Published: February 20, 2021

Where to get a vaccine?

  1. Contact your healthcare provider or medical insurance provider.
  2. Check the State of Oregon vaccination page for information about where you can get your shot.  The “Vaccine Information Tool” is what you need to use to book an appointment.
  3. Check for vaccine clinics in your area. Click here for Oregon or here for Washington State.
  4. SEIU partnership clinics. SEIU 503 is partnering with healthcare providers to make vaccine appointments available to our members. Make sure your email address is up-to-date. SEIU 503 will send you information about clinics in your area.

Who is eligible?

Click here for the vaccine distribution schedule from the Oregon Health Authority.


Frequently Asked Questions

Click on the image/video above to watch the SEIU Vaccine Information Video: English

Click on the image/video above to watch the SEIU Vaccine Information Video: Spanish

Should you take the vaccine? 

Short answer, yes. Our union supports healthcare workers, essential workers, and the general public taking the vaccine to eliminate COVID-19 and begin the process of rebuilding from this pandemic. Detailed information on the safety and effectiveness of the vaccine is provided below and on the Oregon Health Authority website. Women who are pregnant or may become pregnant, and people who have strong allergic reactions should consult their doctor.

Do you have to take the vaccine? 

No. There are no mandates from any employer in our union. Our interpretation of the law is that employers can not mandate that you take the vaccine as a condition of employment. If this were to change, we would notify workers immediately. 

It is our position that essential workers and members of the public should take the vaccine. But we don’t think people should be fired or disciplined if they choose not to.

Is the Vaccine effective? 

Yes. COVID-19 vaccines have been carefully evaluated in clinical trials and approved by the FDA because they make it substantially less likely you’ll get COVID-19.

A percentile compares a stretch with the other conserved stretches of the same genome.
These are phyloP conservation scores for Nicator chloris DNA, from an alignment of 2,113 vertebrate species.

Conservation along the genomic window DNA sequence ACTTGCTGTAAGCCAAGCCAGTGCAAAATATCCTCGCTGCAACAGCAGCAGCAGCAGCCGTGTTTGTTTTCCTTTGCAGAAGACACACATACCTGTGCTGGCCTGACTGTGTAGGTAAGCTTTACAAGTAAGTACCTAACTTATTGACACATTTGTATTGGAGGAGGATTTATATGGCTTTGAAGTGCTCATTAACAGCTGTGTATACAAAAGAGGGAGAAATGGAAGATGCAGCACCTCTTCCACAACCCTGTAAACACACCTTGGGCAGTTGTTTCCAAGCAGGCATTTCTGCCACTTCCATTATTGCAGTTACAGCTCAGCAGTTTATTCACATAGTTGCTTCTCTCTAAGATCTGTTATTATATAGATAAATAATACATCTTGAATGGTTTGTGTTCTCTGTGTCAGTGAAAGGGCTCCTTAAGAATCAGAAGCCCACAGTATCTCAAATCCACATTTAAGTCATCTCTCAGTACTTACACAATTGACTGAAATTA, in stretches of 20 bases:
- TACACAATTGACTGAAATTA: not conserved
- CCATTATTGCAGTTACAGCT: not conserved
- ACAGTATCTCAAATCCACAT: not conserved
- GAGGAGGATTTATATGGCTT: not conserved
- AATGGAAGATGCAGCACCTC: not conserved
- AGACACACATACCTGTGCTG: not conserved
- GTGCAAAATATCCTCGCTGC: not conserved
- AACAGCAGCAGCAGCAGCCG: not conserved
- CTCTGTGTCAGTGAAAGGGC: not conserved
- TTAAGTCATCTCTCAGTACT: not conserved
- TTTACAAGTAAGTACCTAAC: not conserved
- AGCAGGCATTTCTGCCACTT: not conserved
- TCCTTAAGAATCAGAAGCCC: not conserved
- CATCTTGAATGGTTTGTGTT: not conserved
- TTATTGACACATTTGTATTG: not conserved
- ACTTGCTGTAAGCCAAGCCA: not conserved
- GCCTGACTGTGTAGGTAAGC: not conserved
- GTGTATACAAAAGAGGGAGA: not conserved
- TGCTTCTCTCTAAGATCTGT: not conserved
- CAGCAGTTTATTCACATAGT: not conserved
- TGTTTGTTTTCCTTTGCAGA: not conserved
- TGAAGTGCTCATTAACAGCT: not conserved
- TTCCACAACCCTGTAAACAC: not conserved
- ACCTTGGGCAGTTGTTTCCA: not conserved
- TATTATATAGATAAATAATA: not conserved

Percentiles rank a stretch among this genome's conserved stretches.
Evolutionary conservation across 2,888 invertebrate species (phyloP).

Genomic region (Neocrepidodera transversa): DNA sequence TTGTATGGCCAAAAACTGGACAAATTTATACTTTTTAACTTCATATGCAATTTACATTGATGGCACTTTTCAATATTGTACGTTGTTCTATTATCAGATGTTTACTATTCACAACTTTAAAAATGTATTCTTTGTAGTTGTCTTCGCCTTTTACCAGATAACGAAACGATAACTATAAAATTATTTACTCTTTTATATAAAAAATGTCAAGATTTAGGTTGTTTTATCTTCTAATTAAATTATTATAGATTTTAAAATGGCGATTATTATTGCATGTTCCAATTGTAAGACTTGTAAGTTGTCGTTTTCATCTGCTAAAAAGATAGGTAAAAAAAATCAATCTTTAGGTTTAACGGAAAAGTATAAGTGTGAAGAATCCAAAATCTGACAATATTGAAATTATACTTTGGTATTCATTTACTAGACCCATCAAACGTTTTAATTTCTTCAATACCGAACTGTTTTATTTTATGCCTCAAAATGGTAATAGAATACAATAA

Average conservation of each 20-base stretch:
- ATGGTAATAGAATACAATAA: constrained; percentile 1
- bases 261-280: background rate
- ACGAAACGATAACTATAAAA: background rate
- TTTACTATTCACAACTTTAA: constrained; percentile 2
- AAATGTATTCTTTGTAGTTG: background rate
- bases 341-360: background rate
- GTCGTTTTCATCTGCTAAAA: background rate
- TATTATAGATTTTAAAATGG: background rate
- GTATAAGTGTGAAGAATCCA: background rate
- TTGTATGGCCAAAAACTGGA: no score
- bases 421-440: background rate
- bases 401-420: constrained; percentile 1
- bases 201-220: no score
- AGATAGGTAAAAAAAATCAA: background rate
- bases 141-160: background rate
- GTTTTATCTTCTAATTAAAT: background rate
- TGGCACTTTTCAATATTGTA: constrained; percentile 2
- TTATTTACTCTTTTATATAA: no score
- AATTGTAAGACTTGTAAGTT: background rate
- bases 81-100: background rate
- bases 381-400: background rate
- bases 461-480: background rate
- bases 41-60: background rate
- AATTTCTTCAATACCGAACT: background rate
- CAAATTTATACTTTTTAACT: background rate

COVID-19 Vaccine Safety and Effectiveness

We understand that some people may be concerned about getting vaccinated once a COVID-19 vaccine is available in the United States. While these vaccines are being developed as quickly as possible, routine processes and procedures remain in place to ensure the safety of any vaccine that is authorized or approved for use. Safety is a top priority, and there are many reasons to get vaccinated.

COVID-19 vaccination will help keep you from getting COVID-19. 

COVID-19 vaccines have been carefully evaluated in clinical trials and approved by the FDA because they make it substantially less likely you’ll get COVID-19.

COVID-19 vaccination will be a safer way to help build protection. 

Getting COVID-19 may offer some protection against future infection. However, COVID-19 can have serious, life-threatening complications, and there is no way to know how COVID-19 will affect you. And if you get sick, you could spread the disease to friends, family, and others around you.

The vaccine is a safe way to protect yourself and your friends and family. The COVID-19 vaccines have gone through three phases of “trials,” in which the vaccines were tested on large numbers of people to look for side effects. Additionally, Oregon joined other western states in a review the safety and efficacy of COVID-19 vaccines once approved by the FDA. This added layer of independent expert review that will help build confidence in the vaccine and bring an additional layer of scrutiny to this important process. More details on COVID-19 vaccine safety.

COVID-19 vaccination will be an important tool to help stop the pandemic. 

2020 has been a hard year, and we all want to go back to normal. The combination of getting vaccinated and following CDC’s recommendations to protect yourself and others will offer the best protection from COVID-19 and help us beat this illness once and for all.